If you carefully consider the claims of Obamacare’s defenders in King v. Burwell you will discover that their worst fear, sanctimonious pretense notwithstanding, is not the loss of insurance subsidies for some Americans. The most terrifying prospect for proponents of PPACA is that the Court will let Congress clean up its own mess. They do not want our elected representatives to have another chance to consider the will of the voters while revising Obamacare. And this is precisely what will happen if the justices fail to find anything in the law’s text permitting subsidies to be distributed via federal exchanges.
The Right Prescription
Supporters of the “Affordable Care Act” have been rather glum of late. Since the Supreme Court agreed to hear King v. Burwell, a lawsuit that challenges the Obama administration’s decision to funnel insurance subsidies through federal exchanges established in the 36 states that refused to create PPACA “marketplaces,” they have rather ironically bemoaned the possibility that five unelected justices could do irreparable damage to the law with one “wrong ruling.” Consequently, they have desperately grasped at a thin straw tossed their way by Justice Anthony Kennedy during Wednesday’s oral arguments about the case.
John Adams, in a 1775 essay referencing the Roman historian Livy and other sources, wrote that a republic was “a nation of laws, not of men.” As recently as fifty years ago, most Americans would have intuitively understood his point and why it was relevant to their lives. Today, it isn’t clear that the President of the United States, the leaders of the Democratic Party, or the members of our “news” media would grasp the meaning of Adams’ words, much less that they still matter today. We will soon discover if the same can be said of the Supreme Court.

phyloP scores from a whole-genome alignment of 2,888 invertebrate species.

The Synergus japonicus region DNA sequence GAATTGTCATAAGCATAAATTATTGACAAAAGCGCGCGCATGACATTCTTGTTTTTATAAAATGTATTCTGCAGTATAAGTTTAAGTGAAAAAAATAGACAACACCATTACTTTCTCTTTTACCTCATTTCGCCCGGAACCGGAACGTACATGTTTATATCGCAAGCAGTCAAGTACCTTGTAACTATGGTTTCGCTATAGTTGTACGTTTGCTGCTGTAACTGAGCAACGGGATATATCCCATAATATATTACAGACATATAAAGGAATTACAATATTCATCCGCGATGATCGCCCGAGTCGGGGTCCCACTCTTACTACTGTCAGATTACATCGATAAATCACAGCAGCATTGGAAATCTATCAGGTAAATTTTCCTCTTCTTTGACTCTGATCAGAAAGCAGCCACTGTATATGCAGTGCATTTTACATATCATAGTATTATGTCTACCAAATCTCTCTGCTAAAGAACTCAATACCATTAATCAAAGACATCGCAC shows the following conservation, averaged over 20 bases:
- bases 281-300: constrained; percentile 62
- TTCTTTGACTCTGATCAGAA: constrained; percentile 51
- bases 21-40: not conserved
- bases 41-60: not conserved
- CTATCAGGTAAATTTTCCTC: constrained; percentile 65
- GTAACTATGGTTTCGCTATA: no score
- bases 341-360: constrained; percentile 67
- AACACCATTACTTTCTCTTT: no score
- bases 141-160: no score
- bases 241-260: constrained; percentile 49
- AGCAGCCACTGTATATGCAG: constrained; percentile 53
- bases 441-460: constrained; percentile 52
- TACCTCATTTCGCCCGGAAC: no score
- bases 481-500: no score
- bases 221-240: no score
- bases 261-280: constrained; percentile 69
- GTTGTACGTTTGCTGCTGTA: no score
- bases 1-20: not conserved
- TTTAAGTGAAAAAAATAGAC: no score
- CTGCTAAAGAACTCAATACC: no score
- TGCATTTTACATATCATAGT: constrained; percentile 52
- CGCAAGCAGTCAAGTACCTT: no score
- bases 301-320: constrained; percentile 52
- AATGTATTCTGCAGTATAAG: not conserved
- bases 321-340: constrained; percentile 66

Last week, the White House took to Twitter for purposes of publicizing its latest Obamacare enrollment blarney. Far more informative than the tweet’s fictitious sign-up numbers was the schmaltzy video to which it was linked. Staged in the Oval Office, this one-act farce features a simpering HHS Secretary briefing our Thespian in Chief, who then delivers the following soliloquy: “The Affordable Care Act is working. It’s working better than we anticipated. It’s certainly working a lot better than many of the critics talked about early on.” In Obama’s 27-word script, “working” appears three times. The President doth protest too much, methinks.
The Supreme Court will hear oral arguments in King v. Burwell three weeks from now, and the possibility that the justices might uphold the health care “reform” law as written has driven our liberal friends to the edge of lunacy. This is never a long journey for anyone on the left, of course, but they have arrived at the precipice with unusual alacrity this time. Their predictions about the outcome should the Court rule that “established by the state” actually means “established by the state” have gone from the merely portentous to the downright apocalyptic in only a few months.